Do you know how many startups are founded by women? Last year, just one in five startups had a female founder. That figure has doubled in ten years, but male-founded startups still outnumber them by ten to one. Change is happening, and it’s happening fast. Female-founded startups landed more deals last year than ever before.
There’s growing evidence to suggest that female-founded businesses could deliver better returns on investment, while research during the coronavirus (Covid-19) suggest that female-founded businesses may have weathered the storm better than other businesses. So who are the extraordinary women leading these start-ups?
Tobi Oredein, CEO and co-founder of Black Ballad1.
Oredein and her co-founder Bola Awoniyi set up Black Ballad out of a feeling of “passionate frustration” at white-dominated media and the narrow range of stories available to, written about and by Black women. Black Ballad is a media company producing content for black women, by black women. Rather than fund itself with advertising revenue, Black Ballad became an early adopter of the membership model.
Eileen Burbidge, Partner at Passion Capital2.
In her Venture Capital role with Passion Capital she identifies and supports early-stage technology firms. She’s highly involved in promoting technology, as Business Chair of Tech City UK (the British government-backed organisation supporting the digital economy), the UK Treasury’s Special Envoy for FinTech and Tech Ambassador for the Mayor of London’s office.
Moojan Asghari, co-founder of Women in AI3.
Women in AI is a community of 3500 women across 100 countries, including 28 ambassadors organising initiatives on the ground. Their activities include an educational program for young girls, WAI2GO, events like WAITALK, and a founders award to recognise female founders in AI.
Reshma Sohoni, co-founder of Seedcamp4.
5. Priya Lakhani, the barrister and entrepreneur behind Century Tech
She founded the startup in 2013 after being struck by underachievement rates in schools. Century Tech builds software for schools to track the performance of individual students, from how they're doing at homework to where they need to improve.
Serena Guen, founder of Suitcase magazine6.
Serena founded Suitcase, a travel writing website ‘for the Airbnb generation’ when she was a student in 2012, making her one of the youngest media proprieters in the world. Covering destinations as varied as the North Pole and Nicaragua, Suitcase has since expanded into Suitcase Media, a travel and lifestyle platform built to inspire people to travel more thoughtfully.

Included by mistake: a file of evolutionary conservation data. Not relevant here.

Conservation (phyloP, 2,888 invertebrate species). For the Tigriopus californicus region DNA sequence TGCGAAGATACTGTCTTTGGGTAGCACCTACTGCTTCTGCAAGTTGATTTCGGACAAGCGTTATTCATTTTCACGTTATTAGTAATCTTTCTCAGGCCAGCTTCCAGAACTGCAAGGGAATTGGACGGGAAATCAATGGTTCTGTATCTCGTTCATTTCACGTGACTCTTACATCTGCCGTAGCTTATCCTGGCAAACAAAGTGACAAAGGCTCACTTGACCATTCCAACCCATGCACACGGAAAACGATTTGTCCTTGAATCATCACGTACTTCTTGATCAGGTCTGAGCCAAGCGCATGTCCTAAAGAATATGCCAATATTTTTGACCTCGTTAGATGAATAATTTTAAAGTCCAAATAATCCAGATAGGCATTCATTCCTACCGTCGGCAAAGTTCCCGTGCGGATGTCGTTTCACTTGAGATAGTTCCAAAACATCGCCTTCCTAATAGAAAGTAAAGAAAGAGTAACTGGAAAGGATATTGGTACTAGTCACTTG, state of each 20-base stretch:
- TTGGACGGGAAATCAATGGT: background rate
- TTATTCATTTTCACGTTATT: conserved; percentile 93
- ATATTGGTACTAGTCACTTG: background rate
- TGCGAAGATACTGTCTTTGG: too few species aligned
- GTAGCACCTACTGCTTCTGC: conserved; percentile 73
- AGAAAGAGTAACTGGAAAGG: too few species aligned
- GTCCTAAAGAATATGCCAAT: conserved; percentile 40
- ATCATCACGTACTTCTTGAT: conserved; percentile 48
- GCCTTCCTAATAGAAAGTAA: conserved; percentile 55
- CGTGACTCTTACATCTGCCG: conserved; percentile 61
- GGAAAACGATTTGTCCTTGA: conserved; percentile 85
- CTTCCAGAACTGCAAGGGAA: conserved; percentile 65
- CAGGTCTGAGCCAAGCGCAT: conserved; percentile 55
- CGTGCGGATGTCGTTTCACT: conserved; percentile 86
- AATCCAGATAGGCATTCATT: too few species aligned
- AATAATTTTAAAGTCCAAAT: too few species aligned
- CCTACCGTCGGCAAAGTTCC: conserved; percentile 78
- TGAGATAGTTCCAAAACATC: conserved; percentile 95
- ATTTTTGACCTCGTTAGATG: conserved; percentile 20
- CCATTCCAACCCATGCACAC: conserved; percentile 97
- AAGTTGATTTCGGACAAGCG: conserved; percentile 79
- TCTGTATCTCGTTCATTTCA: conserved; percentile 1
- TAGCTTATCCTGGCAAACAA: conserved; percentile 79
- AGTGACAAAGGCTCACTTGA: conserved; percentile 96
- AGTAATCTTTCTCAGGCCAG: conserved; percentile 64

Devika Wood, co-founder and Chief Medical Officer at Vida7.
With a background in human biology and public health, Wood set up Vida to solve the problem of ‘bed blocking’, whereby patients can’t leave hospital because they don’t have suitable care. Vida matches carers to patients online.
A coding school for adults went from a small, disruptive startup to a huge organisation that teaches coding, AI and data science in 65 cities around the world. Their signature offering is their ‘code in a day’ course, which takes participants from novice to capable of building a simple app, in just one day.
9. Rikke Rosenlund
After dogsitting her neighbour’s Labrador, London-based Rosenlund had an idea for a ‘dog dating’ app. Like conventional dating apps, BorrowMyDoggy allows users to express an interest in potential partners based on their profiles. Unlike the others, it’s just for canine companions. Pairing up dog owners with dog-loving neighbours, the app has helped more than 650,000 people find furry friends for walks, days out and longer stays.
Where do interior designers, architects and design managers source beautiful furniture for their developments? Thanks to Khan, more and more of them are using Eporta. You can source furniture, manage quotes and collaborate with your team, all within one stylish view. Khan had the idea for Eporta while she was working at property portal Zoopla.